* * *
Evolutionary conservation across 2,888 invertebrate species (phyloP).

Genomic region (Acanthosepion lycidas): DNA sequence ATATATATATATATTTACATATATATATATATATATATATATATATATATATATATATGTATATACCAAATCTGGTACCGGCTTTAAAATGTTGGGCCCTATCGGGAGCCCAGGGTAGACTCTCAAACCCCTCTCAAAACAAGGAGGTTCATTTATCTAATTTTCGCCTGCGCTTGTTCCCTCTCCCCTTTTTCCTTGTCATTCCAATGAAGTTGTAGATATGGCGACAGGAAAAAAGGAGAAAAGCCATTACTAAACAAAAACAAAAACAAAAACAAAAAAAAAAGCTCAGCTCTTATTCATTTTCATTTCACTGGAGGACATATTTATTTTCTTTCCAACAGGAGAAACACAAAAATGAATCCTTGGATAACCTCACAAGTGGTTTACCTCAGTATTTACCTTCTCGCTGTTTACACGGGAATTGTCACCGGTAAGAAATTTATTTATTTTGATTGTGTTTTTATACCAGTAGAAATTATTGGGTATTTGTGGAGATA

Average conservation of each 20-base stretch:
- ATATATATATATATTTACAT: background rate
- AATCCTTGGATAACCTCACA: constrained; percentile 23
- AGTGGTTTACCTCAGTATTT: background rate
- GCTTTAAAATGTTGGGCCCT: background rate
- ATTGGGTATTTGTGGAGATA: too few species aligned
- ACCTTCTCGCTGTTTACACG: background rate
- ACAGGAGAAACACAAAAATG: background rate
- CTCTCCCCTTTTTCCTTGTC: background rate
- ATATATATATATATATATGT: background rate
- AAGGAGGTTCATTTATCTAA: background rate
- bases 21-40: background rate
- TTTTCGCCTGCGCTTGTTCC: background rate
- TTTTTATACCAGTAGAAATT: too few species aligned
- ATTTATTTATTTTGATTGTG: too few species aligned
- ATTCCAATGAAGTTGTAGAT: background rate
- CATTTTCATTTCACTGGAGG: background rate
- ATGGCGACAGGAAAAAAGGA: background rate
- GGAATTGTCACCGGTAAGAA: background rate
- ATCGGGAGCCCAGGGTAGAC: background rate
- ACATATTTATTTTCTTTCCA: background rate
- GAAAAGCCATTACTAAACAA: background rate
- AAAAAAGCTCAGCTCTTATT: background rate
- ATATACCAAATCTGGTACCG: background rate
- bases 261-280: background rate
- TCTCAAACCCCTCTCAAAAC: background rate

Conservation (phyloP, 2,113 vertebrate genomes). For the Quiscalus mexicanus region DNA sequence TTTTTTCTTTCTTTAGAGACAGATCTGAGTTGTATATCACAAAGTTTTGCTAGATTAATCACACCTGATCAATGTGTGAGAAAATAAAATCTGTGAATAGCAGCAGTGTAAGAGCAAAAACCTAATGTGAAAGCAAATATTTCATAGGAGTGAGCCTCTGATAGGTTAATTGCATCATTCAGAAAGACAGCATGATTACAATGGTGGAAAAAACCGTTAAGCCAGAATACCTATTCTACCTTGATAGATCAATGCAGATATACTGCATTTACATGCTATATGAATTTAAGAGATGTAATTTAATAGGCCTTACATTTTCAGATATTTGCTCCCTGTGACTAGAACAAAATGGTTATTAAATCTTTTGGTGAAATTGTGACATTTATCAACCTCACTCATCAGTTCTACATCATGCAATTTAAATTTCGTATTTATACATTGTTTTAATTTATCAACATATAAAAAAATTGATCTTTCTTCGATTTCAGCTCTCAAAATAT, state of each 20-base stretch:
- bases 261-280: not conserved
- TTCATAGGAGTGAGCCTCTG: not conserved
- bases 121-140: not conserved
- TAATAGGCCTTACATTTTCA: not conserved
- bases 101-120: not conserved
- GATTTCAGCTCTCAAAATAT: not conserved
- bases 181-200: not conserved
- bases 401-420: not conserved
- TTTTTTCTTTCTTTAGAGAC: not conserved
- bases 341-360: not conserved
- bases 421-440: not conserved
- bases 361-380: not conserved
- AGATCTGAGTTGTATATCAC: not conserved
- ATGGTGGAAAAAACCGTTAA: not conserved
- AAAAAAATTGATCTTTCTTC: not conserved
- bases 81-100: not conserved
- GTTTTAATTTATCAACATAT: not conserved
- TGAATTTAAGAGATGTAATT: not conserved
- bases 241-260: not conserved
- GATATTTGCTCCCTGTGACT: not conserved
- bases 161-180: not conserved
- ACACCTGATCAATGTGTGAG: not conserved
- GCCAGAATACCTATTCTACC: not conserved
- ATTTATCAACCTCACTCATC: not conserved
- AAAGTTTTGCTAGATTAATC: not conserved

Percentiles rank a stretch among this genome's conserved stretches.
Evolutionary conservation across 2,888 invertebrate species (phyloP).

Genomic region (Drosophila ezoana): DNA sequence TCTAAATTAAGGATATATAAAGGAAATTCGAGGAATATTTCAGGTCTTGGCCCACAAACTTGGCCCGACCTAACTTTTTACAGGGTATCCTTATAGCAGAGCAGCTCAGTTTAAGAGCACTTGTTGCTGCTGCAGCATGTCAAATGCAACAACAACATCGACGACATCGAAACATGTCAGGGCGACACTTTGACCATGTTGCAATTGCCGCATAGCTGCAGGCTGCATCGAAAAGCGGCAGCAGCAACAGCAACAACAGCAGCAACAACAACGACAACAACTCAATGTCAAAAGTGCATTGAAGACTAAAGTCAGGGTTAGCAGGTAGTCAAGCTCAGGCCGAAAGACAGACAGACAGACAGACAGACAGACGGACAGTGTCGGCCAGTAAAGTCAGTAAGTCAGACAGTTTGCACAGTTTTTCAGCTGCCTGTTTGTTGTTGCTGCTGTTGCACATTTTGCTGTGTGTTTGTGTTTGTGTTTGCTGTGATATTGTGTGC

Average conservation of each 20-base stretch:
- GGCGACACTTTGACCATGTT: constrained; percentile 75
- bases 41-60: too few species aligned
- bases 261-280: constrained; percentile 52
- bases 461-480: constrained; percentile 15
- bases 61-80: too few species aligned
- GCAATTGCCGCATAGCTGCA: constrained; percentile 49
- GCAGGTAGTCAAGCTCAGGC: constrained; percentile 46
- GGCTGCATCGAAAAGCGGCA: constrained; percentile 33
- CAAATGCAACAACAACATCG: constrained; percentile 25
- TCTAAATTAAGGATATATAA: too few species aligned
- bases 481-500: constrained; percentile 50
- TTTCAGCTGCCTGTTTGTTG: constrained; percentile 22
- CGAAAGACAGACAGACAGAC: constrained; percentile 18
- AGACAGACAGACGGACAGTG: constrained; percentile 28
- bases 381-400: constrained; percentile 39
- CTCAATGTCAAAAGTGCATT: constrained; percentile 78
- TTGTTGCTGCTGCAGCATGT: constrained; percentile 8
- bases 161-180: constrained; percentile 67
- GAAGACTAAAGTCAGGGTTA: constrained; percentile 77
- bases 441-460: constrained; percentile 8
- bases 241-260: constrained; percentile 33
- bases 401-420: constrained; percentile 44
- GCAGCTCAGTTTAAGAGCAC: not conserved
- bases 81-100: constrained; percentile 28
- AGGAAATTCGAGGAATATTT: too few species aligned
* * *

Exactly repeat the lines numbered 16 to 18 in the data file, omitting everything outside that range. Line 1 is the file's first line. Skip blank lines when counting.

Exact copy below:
- TTTTTATACCAGTAGAAATT: too few species aligned
- ATTTATTTATTTTGATTGTG: too few species aligned
- ATTCCAATGAAGTTGTAGAT: background rate